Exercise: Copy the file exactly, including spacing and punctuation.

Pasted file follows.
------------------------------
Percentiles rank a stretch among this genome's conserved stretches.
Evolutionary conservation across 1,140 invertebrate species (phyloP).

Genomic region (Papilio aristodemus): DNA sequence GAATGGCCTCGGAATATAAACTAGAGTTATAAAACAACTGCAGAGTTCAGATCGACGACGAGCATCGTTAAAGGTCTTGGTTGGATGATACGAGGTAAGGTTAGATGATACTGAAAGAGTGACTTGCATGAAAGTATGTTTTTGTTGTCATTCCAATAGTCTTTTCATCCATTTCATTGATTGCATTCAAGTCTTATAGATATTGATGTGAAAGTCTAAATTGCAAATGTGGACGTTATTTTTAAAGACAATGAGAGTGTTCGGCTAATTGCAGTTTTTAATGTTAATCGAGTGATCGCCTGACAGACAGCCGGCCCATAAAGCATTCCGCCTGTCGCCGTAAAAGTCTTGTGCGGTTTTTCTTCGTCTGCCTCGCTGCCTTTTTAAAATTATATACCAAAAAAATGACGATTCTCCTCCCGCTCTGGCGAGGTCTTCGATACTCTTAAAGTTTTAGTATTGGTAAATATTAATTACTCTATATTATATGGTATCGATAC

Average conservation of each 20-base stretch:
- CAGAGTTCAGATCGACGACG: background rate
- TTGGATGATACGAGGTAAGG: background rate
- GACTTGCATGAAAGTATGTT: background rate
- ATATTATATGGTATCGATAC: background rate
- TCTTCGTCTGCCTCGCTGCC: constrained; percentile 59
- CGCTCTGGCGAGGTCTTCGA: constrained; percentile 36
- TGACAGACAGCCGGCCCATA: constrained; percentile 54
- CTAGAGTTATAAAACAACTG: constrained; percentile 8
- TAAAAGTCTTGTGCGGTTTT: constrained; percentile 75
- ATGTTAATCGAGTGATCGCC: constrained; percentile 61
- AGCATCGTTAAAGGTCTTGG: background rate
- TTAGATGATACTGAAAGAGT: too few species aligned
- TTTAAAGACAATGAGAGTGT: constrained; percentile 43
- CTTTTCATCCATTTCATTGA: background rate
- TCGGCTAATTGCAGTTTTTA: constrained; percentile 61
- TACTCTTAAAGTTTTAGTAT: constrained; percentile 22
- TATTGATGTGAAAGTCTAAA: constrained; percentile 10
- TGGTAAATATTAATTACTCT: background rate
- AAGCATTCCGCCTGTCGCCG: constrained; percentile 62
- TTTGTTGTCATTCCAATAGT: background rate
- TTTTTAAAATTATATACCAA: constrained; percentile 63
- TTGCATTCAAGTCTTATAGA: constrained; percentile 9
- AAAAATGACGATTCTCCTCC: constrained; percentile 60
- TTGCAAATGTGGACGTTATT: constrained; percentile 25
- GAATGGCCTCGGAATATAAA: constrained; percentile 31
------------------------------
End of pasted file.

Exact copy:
Percentiles rank a stretch among this genome's conserved stretches.
Evolutionary conservation across 1,140 invertebrate species (phyloP).

Genomic region (Papilio aristodemus): DNA sequence GAATGGCCTCGGAATATAAACTAGAGTTATAAAACAACTGCAGAGTTCAGATCGACGACGAGCATCGTTAAAGGTCTTGGTTGGATGATACGAGGTAAGGTTAGATGATACTGAAAGAGTGACTTGCATGAAAGTATGTTTTTGTTGTCATTCCAATAGTCTTTTCATCCATTTCATTGATTGCATTCAAGTCTTATAGATATTGATGTGAAAGTCTAAATTGCAAATGTGGACGTTATTTTTAAAGACAATGAGAGTGTTCGGCTAATTGCAGTTTTTAATGTTAATCGAGTGATCGCCTGACAGACAGCCGGCCCATAAAGCATTCCGCCTGTCGCCGTAAAAGTCTTGTGCGGTTTTTCTTCGTCTGCCTCGCTGCCTTTTTAAAATTATATACCAAAAAAATGACGATTCTCCTCCCGCTCTGGCGAGGTCTTCGATACTCTTAAAGTTTTAGTATTGGTAAATATTAATTACTCTATATTATATGGTATCGATAC

Average conservation of each 20-base stretch:
- CAGAGTTCAGATCGACGACG: background rate
- TTGGATGATACGAGGTAAGG: background rate
- GACTTGCATGAAAGTATGTT: background rate
- ATATTATATGGTATCGATAC: background rate
- TCTTCGTCTGCCTCGCTGCC: constrained; percentile 59
- CGCTCTGGCGAGGTCTTCGA: constrained; percentile 36
- TGACAGACAGCCGGCCCATA: constrained; percentile 54
- CTAGAGTTATAAAACAACTG: constrained; percentile 8
- TAAAAGTCTTGTGCGGTTTT: constrained; percentile 75
- ATGTTAATCGAGTGATCGCC: constrained; percentile 61
- AGCATCGTTAAAGGTCTTGG: background rate
- TTAGATGATACTGAAAGAGT: too few species aligned
- TTTAAAGACAATGAGAGTGT: constrained; percentile 43
- CTTTTCATCCATTTCATTGA: background rate
- TCGGCTAATTGCAGTTTTTA: constrained; percentile 61
- TACTCTTAAAGTTTTAGTAT: constrained; percentile 22
- TATTGATGTGAAAGTCTAAA: constrained; percentile 10
- TGGTAAATATTAATTACTCT: background rate
- AAGCATTCCGCCTGTCGCCG: constrained; percentile 62
- TTTGTTGTCATTCCAATAGT: background rate
- TTTTTAAAATTATATACCAA: constrained; percentile 63
- TTGCATTCAAGTCTTATAGA: constrained; percentile 9
- AAAAATGACGATTCTCCTCC: constrained; percentile 60
- TTGCAAATGTGGACGTTATT: constrained; percentile 25
- GAATGGCCTCGGAATATAAA: constrained; percentile 31